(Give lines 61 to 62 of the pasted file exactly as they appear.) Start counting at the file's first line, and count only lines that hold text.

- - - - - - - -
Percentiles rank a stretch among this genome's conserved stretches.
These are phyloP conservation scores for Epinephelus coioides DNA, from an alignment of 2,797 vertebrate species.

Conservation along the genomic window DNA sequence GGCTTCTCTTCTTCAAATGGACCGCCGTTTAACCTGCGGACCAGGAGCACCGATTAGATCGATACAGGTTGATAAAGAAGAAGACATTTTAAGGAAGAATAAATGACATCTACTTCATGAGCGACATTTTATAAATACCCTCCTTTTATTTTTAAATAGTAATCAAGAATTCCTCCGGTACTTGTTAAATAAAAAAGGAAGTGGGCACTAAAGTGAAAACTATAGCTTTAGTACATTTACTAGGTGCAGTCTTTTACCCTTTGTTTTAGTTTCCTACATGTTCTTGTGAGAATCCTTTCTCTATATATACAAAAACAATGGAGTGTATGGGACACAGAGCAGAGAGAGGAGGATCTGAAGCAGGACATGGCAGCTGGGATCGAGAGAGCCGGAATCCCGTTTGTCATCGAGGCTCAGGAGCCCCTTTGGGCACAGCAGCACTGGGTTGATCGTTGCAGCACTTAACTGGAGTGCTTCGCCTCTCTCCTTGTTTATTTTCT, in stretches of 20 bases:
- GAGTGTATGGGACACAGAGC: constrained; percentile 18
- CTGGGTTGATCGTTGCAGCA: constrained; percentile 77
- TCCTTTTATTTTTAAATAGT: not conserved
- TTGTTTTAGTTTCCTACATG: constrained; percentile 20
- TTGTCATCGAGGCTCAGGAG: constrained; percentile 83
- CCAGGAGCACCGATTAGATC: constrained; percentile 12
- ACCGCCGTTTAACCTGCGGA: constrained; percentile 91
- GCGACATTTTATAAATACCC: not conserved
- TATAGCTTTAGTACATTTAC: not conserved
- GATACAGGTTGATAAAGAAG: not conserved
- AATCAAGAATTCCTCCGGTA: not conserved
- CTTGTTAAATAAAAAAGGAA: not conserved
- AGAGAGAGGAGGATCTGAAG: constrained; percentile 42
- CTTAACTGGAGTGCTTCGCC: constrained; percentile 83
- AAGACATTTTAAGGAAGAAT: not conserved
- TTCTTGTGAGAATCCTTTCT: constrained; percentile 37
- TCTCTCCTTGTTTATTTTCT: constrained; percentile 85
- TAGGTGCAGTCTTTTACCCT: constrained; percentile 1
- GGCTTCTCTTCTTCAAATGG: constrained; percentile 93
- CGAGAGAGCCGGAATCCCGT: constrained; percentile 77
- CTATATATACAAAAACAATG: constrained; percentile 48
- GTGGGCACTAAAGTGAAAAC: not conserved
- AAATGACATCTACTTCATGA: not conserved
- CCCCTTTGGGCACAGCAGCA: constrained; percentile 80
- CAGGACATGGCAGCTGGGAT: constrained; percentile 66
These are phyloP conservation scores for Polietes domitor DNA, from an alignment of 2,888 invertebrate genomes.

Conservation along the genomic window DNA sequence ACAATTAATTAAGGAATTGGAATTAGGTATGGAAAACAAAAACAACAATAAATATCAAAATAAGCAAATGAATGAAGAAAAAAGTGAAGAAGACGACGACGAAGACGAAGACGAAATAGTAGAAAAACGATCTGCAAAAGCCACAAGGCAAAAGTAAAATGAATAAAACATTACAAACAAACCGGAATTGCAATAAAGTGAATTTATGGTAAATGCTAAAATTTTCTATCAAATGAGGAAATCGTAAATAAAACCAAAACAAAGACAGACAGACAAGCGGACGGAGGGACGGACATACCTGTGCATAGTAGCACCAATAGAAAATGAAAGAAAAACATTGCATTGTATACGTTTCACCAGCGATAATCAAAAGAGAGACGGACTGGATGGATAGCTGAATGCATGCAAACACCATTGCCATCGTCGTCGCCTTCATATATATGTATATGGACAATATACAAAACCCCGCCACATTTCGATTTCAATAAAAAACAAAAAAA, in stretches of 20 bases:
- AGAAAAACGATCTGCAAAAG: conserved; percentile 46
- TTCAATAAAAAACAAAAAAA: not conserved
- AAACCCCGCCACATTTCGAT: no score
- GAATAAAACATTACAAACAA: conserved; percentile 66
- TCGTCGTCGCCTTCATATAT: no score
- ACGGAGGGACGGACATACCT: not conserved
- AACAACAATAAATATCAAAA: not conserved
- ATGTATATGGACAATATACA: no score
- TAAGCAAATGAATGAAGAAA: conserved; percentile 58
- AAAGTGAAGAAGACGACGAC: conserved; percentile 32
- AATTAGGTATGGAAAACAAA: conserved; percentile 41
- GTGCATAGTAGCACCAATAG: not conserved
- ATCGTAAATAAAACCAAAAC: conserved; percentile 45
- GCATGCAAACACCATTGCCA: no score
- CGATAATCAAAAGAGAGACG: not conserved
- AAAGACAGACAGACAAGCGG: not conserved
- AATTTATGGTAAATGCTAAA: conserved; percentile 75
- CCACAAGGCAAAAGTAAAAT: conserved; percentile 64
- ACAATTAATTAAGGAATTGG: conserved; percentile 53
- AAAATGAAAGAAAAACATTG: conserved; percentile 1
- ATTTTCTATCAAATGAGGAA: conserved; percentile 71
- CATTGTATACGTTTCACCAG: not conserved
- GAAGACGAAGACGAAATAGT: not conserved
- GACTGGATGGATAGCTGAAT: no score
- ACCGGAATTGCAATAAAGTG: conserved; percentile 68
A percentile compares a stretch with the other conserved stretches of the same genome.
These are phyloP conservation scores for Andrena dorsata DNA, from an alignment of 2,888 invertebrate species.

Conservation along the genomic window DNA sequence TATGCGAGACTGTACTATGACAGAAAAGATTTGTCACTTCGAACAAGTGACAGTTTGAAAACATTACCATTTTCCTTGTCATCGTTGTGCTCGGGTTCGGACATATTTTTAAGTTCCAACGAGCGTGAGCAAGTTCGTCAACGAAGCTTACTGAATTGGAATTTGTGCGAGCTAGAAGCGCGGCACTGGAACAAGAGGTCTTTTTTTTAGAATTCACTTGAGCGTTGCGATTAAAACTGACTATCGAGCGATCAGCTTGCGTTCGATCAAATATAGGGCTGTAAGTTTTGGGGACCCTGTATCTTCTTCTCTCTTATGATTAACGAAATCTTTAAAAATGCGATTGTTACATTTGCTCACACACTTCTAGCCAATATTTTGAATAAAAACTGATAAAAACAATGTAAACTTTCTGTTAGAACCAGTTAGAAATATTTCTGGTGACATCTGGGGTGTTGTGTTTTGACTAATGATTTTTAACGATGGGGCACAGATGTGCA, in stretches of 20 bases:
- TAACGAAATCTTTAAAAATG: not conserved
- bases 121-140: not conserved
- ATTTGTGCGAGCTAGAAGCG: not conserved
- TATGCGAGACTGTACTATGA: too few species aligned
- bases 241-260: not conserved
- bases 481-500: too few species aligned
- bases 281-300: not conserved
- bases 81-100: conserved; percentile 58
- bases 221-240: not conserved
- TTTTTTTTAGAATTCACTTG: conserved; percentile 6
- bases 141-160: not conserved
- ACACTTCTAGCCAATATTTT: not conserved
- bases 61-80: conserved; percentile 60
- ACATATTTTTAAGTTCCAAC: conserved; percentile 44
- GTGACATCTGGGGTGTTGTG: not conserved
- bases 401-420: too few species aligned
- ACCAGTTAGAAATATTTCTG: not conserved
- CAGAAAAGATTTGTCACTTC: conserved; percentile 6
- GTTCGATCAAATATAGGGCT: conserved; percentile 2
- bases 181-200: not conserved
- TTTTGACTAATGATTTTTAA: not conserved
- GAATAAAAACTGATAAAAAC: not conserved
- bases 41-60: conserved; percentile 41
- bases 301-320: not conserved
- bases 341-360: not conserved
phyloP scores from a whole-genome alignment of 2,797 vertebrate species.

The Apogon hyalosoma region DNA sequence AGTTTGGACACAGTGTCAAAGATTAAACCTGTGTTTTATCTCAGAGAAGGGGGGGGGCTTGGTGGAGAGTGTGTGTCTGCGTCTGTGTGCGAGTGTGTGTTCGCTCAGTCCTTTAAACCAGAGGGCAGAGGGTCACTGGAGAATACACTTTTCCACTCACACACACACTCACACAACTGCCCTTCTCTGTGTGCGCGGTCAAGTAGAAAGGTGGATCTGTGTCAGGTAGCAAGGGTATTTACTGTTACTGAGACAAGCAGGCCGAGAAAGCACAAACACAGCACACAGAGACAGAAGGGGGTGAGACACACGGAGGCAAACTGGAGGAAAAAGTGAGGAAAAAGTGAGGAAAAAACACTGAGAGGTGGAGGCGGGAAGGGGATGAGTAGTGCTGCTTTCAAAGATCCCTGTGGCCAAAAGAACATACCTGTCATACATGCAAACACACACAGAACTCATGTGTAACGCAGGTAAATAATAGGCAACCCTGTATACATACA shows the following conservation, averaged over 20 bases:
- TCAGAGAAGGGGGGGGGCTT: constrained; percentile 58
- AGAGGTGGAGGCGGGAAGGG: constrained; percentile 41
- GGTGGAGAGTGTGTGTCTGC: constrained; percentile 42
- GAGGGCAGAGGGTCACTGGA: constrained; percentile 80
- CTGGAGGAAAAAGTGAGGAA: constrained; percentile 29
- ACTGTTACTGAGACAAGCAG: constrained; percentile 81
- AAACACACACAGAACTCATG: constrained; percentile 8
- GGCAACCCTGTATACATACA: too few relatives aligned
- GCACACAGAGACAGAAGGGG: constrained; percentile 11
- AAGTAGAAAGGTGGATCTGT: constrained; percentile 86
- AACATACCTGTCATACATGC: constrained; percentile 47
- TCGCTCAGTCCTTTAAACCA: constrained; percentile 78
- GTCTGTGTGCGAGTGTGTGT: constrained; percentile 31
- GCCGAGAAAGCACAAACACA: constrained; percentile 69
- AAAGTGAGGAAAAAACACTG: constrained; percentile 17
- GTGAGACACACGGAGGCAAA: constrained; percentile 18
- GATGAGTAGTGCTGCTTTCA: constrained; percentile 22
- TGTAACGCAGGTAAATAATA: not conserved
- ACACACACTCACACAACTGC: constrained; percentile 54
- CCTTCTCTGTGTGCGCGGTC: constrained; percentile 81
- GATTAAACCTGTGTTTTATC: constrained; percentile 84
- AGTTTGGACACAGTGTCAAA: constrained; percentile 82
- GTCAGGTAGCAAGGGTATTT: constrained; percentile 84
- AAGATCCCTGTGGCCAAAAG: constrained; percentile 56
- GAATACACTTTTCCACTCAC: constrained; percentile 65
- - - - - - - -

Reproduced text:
- ATTTGTGCGAGCTAGAAGCG: not conserved
- TATGCGAGACTGTACTATGA: too few species aligned